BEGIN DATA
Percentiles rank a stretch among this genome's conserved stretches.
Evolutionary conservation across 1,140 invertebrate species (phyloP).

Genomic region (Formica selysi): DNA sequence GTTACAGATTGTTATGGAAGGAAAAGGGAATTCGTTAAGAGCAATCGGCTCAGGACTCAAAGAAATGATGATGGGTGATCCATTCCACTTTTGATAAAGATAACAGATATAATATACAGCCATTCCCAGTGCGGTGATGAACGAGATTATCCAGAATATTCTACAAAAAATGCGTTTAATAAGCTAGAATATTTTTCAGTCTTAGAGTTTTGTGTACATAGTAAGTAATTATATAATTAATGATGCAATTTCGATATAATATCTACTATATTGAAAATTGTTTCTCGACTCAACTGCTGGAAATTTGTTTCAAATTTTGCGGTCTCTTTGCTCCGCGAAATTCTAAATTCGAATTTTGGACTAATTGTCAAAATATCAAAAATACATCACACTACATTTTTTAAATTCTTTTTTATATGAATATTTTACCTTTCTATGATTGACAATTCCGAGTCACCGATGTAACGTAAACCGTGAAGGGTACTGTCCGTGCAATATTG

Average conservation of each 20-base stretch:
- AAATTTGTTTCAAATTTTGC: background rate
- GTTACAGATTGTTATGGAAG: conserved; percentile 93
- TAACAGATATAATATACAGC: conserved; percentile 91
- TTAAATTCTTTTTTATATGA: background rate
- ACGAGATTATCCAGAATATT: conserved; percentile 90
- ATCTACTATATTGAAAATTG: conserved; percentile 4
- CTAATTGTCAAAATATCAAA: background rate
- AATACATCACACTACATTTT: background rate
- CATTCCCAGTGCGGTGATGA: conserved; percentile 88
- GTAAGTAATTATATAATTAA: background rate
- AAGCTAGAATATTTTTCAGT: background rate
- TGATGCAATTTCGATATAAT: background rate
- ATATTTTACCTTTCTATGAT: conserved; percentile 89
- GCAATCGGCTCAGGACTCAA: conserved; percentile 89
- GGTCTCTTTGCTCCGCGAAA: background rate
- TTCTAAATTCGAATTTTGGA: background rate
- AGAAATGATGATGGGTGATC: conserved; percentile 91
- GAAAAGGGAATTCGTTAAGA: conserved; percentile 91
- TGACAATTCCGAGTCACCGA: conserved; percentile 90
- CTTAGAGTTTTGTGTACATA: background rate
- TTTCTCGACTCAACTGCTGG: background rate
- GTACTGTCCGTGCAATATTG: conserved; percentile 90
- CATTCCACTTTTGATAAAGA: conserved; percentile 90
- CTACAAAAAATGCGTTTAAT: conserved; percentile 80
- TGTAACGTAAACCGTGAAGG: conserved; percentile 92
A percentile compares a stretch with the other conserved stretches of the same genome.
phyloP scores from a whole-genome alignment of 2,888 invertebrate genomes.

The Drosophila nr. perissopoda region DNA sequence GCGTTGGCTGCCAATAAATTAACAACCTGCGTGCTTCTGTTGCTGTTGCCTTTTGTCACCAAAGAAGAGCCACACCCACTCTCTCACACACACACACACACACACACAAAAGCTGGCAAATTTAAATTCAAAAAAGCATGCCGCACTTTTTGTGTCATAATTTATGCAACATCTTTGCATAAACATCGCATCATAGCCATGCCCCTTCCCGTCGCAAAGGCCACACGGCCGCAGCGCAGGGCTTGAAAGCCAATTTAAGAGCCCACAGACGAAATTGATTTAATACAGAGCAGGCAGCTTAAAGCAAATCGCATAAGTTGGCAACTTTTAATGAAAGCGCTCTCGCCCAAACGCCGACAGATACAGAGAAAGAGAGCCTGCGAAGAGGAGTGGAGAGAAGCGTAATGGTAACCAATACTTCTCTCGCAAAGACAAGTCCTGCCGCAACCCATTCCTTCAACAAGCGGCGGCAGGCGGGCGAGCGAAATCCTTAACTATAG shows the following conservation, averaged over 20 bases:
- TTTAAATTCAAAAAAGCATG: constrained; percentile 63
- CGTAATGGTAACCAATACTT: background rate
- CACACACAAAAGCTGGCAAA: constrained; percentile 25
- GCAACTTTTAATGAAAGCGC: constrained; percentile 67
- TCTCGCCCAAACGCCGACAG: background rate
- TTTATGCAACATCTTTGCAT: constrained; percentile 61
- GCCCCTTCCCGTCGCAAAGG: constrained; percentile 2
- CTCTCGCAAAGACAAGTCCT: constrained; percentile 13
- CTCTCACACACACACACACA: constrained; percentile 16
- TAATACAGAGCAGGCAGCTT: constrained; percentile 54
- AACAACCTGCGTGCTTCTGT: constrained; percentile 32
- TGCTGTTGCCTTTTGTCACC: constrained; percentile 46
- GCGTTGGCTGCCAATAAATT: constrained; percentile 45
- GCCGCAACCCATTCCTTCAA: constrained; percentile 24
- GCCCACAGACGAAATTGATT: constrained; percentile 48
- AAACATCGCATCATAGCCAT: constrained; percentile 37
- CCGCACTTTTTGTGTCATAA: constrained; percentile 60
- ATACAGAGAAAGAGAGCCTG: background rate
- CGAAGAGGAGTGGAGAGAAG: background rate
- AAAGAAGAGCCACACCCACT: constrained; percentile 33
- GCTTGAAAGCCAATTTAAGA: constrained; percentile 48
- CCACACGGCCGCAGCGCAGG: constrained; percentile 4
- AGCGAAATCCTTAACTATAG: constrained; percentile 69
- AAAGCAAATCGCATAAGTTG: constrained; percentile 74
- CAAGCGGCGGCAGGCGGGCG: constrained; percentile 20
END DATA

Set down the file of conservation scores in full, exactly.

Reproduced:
Percentiles rank a stretch among this genome's conserved stretches.
Evolutionary conservation across 1,140 invertebrate species (phyloP).

Genomic region (Formica selysi): DNA sequence GTTACAGATTGTTATGGAAGGAAAAGGGAATTCGTTAAGAGCAATCGGCTCAGGACTCAAAGAAATGATGATGGGTGATCCATTCCACTTTTGATAAAGATAACAGATATAATATACAGCCATTCCCAGTGCGGTGATGAACGAGATTATCCAGAATATTCTACAAAAAATGCGTTTAATAAGCTAGAATATTTTTCAGTCTTAGAGTTTTGTGTACATAGTAAGTAATTATATAATTAATGATGCAATTTCGATATAATATCTACTATATTGAAAATTGTTTCTCGACTCAACTGCTGGAAATTTGTTTCAAATTTTGCGGTCTCTTTGCTCCGCGAAATTCTAAATTCGAATTTTGGACTAATTGTCAAAATATCAAAAATACATCACACTACATTTTTTAAATTCTTTTTTATATGAATATTTTACCTTTCTATGATTGACAATTCCGAGTCACCGATGTAACGTAAACCGTGAAGGGTACTGTCCGTGCAATATTG

Average conservation of each 20-base stretch:
- AAATTTGTTTCAAATTTTGC: background rate
- GTTACAGATTGTTATGGAAG: conserved; percentile 93
- TAACAGATATAATATACAGC: conserved; percentile 91
- TTAAATTCTTTTTTATATGA: background rate
- ACGAGATTATCCAGAATATT: conserved; percentile 90
- ATCTACTATATTGAAAATTG: conserved; percentile 4
- CTAATTGTCAAAATATCAAA: background rate
- AATACATCACACTACATTTT: background rate
- CATTCCCAGTGCGGTGATGA: conserved; percentile 88
- GTAAGTAATTATATAATTAA: background rate
- AAGCTAGAATATTTTTCAGT: background rate
- TGATGCAATTTCGATATAAT: background rate
- ATATTTTACCTTTCTATGAT: conserved; percentile 89
- GCAATCGGCTCAGGACTCAA: conserved; percentile 89
- GGTCTCTTTGCTCCGCGAAA: background rate
- TTCTAAATTCGAATTTTGGA: background rate
- AGAAATGATGATGGGTGATC: conserved; percentile 91
- GAAAAGGGAATTCGTTAAGA: conserved; percentile 91
- TGACAATTCCGAGTCACCGA: conserved; percentile 90
- CTTAGAGTTTTGTGTACATA: background rate
- TTTCTCGACTCAACTGCTGG: background rate
- GTACTGTCCGTGCAATATTG: conserved; percentile 90
- CATTCCACTTTTGATAAAGA: conserved; percentile 90
- CTACAAAAAATGCGTTTAAT: conserved; percentile 80
- TGTAACGTAAACCGTGAAGG: conserved; percentile 92
A percentile compares a stretch with the other conserved stretches of the same genome.
phyloP scores from a whole-genome alignment of 2,888 invertebrate genomes.

The Drosophila nr. perissopoda region DNA sequence GCGTTGGCTGCCAATAAATTAACAACCTGCGTGCTTCTGTTGCTGTTGCCTTTTGTCACCAAAGAAGAGCCACACCCACTCTCTCACACACACACACACACACACACAAAAGCTGGCAAATTTAAATTCAAAAAAGCATGCCGCACTTTTTGTGTCATAATTTATGCAACATCTTTGCATAAACATCGCATCATAGCCATGCCCCTTCCCGTCGCAAAGGCCACACGGCCGCAGCGCAGGGCTTGAAAGCCAATTTAAGAGCCCACAGACGAAATTGATTTAATACAGAGCAGGCAGCTTAAAGCAAATCGCATAAGTTGGCAACTTTTAATGAAAGCGCTCTCGCCCAAACGCCGACAGATACAGAGAAAGAGAGCCTGCGAAGAGGAGTGGAGAGAAGCGTAATGGTAACCAATACTTCTCTCGCAAAGACAAGTCCTGCCGCAACCCATTCCTTCAACAAGCGGCGGCAGGCGGGCGAGCGAAATCCTTAACTATAG shows the following conservation, averaged over 20 bases:
- TTTAAATTCAAAAAAGCATG: constrained; percentile 63
- CGTAATGGTAACCAATACTT: background rate
- CACACACAAAAGCTGGCAAA: constrained; percentile 25
- GCAACTTTTAATGAAAGCGC: constrained; percentile 67
- TCTCGCCCAAACGCCGACAG: background rate
- TTTATGCAACATCTTTGCAT: constrained; percentile 61
- GCCCCTTCCCGTCGCAAAGG: constrained; percentile 2
- CTCTCGCAAAGACAAGTCCT: constrained; percentile 13
- CTCTCACACACACACACACA: constrained; percentile 16
- TAATACAGAGCAGGCAGCTT: constrained; percentile 54
- AACAACCTGCGTGCTTCTGT: constrained; percentile 32
- TGCTGTTGCCTTTTGTCACC: constrained; percentile 46
- GCGTTGGCTGCCAATAAATT: constrained; percentile 45
- GCCGCAACCCATTCCTTCAA: constrained; percentile 24
- GCCCACAGACGAAATTGATT: constrained; percentile 48
- AAACATCGCATCATAGCCAT: constrained; percentile 37
- CCGCACTTTTTGTGTCATAA: constrained; percentile 60
- ATACAGAGAAAGAGAGCCTG: background rate
- CGAAGAGGAGTGGAGAGAAG: background rate
- AAAGAAGAGCCACACCCACT: constrained; percentile 33
- GCTTGAAAGCCAATTTAAGA: constrained; percentile 48
- CCACACGGCCGCAGCGCAGG: constrained; percentile 4
- AGCGAAATCCTTAACTATAG: constrained; percentile 69
- AAAGCAAATCGCATAAGTTG: constrained; percentile 74
- CAAGCGGCGGCAGGCGGGCG: constrained; percentile 20